Detroit Prototype Offers Glimpse of Next-Gen Acura MDX

New for ’14 will be a front-wheel-drive version of the MDX, brought about by requests from customers in warm-weather states, and a direct-injected 3.5L SOHC V-6, the same mill slated for the new ’14 RLX flagship sedan.

January 15, 2013

3 Min Read
rsquo14 Acura MDX prototype close depiction of nextgeneration CUV
’14 Acura MDX prototype close depiction of next-generation CUV.

DETROIT – The ’14 Acura MDX goes on sale midyear, and the Honda near-luxury brand gives media a sneak peek with today’s debut of the prototype MDX at the 2013 North American International Auto Show here.

The concept version of the 7-passenger cross/utility vehicle is a “strong indication” of the design direction of the next-gen MDX, which will replace the current generation on sale since summer 2006.

“Our goal is to advance on MDX’s already great dynamic performance while improving fuel economy and luxury comfort,” Mike Accavitti, vice president-American Honda national marketing, says in a statement.

New for ’14 will be a front-wheel-drive version of the MDX, brought about by requests from customers in warm-weather states, Acura says. The all-wheel-drive variant remains.

Also new is the vehicle’s engine, a direct-injected 3.5L SOHC V-6, the same mill slated for the new ’14 RLX flagship sedan going on sale in March.

Acura doesn’t detail horsepower or torque specs for the engine in the MDX but has said the RLX will generate 310 hp. The current MDX’s non-DI 3.7L V-6 makes 300 hp and 270 lb.-ft. (366 Nm) of torque.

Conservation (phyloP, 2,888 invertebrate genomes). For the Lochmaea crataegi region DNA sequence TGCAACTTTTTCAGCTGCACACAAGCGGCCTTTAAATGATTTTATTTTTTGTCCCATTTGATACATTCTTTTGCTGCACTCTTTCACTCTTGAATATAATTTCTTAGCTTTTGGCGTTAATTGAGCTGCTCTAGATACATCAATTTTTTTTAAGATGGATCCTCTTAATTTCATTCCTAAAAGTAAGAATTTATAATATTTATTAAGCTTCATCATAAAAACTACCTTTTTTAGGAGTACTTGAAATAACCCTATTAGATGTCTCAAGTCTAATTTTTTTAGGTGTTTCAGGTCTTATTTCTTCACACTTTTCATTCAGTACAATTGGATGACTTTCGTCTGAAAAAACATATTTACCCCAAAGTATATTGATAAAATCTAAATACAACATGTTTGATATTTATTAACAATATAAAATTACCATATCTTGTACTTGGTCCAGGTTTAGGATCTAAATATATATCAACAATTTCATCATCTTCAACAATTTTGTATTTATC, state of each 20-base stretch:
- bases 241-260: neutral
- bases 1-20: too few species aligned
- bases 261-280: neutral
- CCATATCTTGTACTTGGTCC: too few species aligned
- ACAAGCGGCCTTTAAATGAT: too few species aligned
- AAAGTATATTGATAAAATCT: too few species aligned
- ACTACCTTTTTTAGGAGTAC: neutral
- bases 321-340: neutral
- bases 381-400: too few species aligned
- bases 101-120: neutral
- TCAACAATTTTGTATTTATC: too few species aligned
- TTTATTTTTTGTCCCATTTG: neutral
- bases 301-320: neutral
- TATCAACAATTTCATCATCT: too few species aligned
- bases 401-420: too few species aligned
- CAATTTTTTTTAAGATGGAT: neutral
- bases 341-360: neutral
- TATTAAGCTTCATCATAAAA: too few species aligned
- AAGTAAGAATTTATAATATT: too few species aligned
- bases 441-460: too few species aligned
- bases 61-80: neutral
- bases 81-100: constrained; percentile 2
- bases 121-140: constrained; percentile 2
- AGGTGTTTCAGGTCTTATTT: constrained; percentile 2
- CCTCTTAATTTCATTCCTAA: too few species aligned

Acura projects class-leading levels of fuel efficiency in the ’14 MDX, without citing numbers.

While Acura’s signature “power plenum” shield-style grille isn’t totally gone, it is downsized for the ’14 MDX prototype, as it was for the CUV’s midcycle refresh in 2010.

However, the grille shown on the ’14 prototype in photos has a contoured, rather than flat, fixed bar at the top, with the lower half of the MDX’s nose once again a mesh.

Acura’s “Jewel Eye’ light-emitting-diode headlights are used on the prototype, which is aerodynamically sculpted for improved airflow over the surface of the vehicle.

Acura says the new MDX will be 16% more aerodynamic than the outgoing ’13 model, thanks to development testing at Honda’s new Raymond, OH, wind tunnel.

The roofline of the prototype model is reduced 1.5 ins. (3.8 cm) from ’13, but Acura says the cabin will be more spacious for passengers despite the seeming reduction in headspace. Second-row legroom and improved third-row access are made possible by a longer wheelbase.

Acura isn’t ready to show the new MDX interior, but brand Chief Designer Jon Ikeda says to expect improved cabin and cargo-area functionality, plus increases in luxury content, comfort and levels of quietness, for ’14.

A more rigid but lightweight chassis also is expected for the next-gen MDX, as are new front and rear suspension designs, and a 5-star overall vehicle score from the National Highway Traffic Safety Admin.

A variety of advanced safety technologies also will be available on the ’14 MDX, including forward-collision and lane-departure warning, as well as blind-spot information and lane-keeping assist.

A next generation of the AcuraLink cloud-based connected car system will be in the ’14 MDX, as will Pandora, SiriusXM satellite radio, SMS text messaging and Aha by Harman streaming audio.

Honda already has announced the MDX will switch production locales for ’14, from its longtime home of Alliston, ON, Canada, to Lincoln, AL, where the auto maker builds other light trucks such as the Honda Odyssey minivan and Pilot CUV.

Sales of the current MDX have been relatively robust throughout its nearly seven years on the market.

While it fell shy of the all-time record 59,054 units sold in 2004, the current MDX came close with 58,606 deliveries in 2007, WardsAuto data shows.

Last year, the CUV tallied 50,854 units, up 17.5% from 2011 and making it the leader in WardsAuto’s Luxury Large CUV segment, almost double the sales of the No.2 model, the Mercedes-Benz GL.

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